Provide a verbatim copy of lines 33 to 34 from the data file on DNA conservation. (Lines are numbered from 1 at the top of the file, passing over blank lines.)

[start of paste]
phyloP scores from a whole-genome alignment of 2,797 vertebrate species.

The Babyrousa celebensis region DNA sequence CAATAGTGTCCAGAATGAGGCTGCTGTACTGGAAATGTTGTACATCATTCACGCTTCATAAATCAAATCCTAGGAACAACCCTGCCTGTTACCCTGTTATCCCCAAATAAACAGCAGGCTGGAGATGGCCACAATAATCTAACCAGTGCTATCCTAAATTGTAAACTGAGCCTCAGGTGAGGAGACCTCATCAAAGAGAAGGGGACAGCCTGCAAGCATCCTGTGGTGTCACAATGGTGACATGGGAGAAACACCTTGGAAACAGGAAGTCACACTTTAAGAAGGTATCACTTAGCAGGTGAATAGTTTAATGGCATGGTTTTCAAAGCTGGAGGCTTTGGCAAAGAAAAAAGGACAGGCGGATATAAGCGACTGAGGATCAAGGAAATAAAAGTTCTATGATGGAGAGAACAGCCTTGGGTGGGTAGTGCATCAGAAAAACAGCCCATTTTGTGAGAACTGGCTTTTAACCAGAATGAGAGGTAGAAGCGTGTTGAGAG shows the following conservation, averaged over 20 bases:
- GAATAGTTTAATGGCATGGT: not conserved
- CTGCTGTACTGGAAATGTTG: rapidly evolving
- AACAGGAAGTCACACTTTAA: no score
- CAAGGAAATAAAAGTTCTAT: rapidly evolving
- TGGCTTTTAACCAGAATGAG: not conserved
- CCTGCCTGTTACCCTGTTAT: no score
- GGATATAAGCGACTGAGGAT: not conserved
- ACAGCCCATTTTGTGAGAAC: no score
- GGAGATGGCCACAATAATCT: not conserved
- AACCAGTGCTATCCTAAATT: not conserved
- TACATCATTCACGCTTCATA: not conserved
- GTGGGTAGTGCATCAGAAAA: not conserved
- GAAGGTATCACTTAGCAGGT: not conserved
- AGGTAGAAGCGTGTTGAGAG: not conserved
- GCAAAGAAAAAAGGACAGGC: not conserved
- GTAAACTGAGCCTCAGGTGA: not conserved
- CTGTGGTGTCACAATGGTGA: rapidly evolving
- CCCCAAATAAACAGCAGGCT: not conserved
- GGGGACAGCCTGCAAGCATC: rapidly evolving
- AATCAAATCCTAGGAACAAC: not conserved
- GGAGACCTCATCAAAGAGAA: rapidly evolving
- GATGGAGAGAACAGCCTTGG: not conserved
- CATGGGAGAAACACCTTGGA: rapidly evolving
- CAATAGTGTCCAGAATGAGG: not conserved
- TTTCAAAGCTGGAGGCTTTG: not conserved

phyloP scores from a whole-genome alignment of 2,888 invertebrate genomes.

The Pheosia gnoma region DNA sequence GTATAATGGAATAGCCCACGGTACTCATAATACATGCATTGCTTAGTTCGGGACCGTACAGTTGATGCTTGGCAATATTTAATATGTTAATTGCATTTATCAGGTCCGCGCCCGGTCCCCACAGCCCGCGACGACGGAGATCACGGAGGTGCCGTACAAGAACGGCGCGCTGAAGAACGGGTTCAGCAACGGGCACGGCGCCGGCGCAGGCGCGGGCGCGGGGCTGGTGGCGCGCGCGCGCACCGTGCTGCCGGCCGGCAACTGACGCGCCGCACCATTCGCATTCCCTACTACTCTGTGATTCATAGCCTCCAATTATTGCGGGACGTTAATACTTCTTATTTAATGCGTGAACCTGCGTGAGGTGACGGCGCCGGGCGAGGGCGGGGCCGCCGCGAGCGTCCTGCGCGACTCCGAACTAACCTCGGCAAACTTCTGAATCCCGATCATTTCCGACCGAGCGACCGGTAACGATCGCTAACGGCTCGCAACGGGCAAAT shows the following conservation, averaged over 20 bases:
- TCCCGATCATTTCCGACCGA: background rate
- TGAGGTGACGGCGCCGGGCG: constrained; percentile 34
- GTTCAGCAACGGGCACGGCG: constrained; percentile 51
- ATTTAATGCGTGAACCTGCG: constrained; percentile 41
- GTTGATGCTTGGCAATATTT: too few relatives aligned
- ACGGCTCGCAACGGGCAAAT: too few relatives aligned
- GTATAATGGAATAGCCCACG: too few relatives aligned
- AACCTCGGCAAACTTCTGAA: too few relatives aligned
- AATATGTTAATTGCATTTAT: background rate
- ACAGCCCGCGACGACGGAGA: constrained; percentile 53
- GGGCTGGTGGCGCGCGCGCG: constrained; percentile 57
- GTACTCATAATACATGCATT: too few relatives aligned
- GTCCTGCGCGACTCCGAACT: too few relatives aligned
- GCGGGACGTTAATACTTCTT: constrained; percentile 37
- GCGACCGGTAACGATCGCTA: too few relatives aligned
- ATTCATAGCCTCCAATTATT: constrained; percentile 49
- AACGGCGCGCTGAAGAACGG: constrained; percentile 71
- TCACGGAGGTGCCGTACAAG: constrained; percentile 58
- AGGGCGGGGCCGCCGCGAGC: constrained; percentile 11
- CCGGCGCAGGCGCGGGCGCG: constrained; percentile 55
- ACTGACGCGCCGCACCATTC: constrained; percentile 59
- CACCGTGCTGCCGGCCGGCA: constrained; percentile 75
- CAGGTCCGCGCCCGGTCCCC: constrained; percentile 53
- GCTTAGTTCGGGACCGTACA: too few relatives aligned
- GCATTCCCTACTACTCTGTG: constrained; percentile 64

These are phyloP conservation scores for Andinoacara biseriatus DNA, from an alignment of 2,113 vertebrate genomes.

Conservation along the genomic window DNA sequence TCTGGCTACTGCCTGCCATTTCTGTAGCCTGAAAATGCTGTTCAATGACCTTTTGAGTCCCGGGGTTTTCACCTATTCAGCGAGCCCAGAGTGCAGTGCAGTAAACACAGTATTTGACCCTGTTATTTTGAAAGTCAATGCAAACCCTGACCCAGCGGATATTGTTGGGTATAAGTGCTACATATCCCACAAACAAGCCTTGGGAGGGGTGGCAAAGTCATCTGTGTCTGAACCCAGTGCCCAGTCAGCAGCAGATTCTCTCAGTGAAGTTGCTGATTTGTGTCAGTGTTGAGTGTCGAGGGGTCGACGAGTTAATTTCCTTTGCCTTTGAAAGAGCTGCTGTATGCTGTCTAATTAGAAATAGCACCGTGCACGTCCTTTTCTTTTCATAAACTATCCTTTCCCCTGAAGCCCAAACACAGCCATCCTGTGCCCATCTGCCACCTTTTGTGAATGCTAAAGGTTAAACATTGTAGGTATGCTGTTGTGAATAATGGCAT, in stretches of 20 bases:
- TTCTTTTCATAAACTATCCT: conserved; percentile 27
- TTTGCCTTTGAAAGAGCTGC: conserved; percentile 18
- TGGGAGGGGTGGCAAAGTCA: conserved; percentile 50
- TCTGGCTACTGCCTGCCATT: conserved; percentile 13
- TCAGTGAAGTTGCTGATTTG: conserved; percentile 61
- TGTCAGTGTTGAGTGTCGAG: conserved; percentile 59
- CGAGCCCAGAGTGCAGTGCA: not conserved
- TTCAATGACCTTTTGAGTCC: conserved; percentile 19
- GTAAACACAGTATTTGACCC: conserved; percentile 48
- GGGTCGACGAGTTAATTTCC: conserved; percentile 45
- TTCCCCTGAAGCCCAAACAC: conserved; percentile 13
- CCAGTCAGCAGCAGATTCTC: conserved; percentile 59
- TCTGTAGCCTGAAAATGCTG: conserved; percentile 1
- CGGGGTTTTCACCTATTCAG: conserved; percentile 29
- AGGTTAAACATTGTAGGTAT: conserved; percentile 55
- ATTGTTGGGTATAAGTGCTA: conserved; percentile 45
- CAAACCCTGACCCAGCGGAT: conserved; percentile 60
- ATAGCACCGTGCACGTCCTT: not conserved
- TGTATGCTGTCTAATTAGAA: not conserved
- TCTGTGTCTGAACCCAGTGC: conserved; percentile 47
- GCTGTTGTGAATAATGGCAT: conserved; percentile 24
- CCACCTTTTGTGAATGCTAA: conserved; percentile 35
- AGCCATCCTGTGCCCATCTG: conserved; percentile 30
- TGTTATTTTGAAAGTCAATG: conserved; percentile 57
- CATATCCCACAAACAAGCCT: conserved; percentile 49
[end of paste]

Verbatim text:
- ATTTAATGCGTGAACCTGCG: constrained; percentile 41
- GTTGATGCTTGGCAATATTT: too few relatives aligned